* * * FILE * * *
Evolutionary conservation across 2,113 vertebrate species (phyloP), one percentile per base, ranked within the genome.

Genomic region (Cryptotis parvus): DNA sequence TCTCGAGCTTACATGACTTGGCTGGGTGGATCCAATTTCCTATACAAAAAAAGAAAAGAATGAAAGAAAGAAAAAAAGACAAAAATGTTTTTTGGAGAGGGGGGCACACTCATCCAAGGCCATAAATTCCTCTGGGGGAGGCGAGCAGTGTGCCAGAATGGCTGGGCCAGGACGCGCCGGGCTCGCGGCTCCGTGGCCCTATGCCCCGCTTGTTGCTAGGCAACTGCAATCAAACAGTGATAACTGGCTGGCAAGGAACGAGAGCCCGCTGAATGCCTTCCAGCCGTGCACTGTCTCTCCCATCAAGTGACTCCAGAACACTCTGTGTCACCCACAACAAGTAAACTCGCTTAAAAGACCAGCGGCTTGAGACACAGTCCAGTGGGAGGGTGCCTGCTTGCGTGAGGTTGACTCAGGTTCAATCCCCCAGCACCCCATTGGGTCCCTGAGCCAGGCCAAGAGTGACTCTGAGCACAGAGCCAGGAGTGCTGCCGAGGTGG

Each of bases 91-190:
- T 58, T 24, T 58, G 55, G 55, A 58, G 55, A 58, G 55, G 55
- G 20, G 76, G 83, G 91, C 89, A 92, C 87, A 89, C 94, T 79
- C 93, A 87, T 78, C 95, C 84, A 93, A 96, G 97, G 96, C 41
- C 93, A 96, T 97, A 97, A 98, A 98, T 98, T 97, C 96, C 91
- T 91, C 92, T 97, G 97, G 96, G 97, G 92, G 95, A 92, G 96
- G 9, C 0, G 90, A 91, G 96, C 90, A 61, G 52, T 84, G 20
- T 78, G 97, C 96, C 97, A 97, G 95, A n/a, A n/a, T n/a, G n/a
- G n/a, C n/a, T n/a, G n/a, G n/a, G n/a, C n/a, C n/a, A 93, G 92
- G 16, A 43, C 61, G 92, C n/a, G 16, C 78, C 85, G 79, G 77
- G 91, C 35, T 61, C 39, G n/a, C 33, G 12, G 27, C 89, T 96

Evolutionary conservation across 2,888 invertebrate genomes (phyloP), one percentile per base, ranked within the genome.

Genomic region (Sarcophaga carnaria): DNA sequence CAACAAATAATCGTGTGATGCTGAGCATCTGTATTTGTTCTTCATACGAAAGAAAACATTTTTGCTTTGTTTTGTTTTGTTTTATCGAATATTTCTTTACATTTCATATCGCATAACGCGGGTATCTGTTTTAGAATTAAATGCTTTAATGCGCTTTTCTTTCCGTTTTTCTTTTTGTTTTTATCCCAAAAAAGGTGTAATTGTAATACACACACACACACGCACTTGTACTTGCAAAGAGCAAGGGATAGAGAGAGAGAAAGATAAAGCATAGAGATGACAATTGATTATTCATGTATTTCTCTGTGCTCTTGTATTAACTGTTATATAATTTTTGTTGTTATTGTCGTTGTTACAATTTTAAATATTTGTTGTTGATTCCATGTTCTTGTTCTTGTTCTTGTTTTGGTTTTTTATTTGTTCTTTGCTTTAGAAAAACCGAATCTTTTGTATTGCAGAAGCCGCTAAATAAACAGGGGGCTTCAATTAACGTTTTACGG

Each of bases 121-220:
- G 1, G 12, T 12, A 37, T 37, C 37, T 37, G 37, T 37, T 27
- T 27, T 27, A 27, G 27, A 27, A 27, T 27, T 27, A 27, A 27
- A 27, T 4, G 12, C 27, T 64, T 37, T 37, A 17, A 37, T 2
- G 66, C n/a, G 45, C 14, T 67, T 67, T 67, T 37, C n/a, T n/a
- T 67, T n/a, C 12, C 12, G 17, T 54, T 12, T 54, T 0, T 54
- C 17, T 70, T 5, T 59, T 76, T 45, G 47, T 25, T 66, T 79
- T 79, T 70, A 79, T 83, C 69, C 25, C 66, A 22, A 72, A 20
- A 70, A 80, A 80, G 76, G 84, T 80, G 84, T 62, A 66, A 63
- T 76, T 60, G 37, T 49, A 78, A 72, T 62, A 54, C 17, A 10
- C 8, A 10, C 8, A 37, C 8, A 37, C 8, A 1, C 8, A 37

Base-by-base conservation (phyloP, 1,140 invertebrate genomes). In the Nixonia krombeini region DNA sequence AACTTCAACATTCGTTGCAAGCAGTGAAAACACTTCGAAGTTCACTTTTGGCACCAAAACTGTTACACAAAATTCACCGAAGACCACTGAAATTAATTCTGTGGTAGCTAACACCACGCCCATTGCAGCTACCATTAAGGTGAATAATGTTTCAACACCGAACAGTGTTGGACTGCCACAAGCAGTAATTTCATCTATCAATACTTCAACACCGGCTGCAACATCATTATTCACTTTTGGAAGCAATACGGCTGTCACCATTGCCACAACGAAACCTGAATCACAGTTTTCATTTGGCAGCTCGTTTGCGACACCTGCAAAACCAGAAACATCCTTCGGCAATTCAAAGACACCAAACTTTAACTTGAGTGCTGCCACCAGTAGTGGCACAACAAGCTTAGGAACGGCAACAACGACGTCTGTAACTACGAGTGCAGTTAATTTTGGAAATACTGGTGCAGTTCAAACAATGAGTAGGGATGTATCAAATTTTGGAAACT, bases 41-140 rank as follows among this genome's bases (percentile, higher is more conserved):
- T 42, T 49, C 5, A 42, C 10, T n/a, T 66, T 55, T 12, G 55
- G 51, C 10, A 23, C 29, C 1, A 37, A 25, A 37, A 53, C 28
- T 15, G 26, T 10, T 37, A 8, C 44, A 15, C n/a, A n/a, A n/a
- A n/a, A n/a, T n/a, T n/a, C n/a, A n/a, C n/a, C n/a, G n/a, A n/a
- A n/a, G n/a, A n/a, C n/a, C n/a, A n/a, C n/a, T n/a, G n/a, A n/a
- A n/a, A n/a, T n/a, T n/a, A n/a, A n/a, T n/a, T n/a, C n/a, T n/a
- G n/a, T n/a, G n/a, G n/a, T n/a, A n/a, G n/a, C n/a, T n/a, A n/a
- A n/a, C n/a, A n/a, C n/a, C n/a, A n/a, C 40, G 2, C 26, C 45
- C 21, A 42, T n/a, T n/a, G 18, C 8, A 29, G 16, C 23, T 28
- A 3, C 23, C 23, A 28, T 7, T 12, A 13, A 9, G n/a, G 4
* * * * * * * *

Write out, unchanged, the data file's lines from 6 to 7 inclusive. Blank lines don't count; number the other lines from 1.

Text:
- C 93, A 87, T 78, C 95, C 84, A 93, A 96, G 97, G 96, C 41
- C 93, A 96, T 97, A 97, A 98, A 98, T 98, T 97, C 96, C 91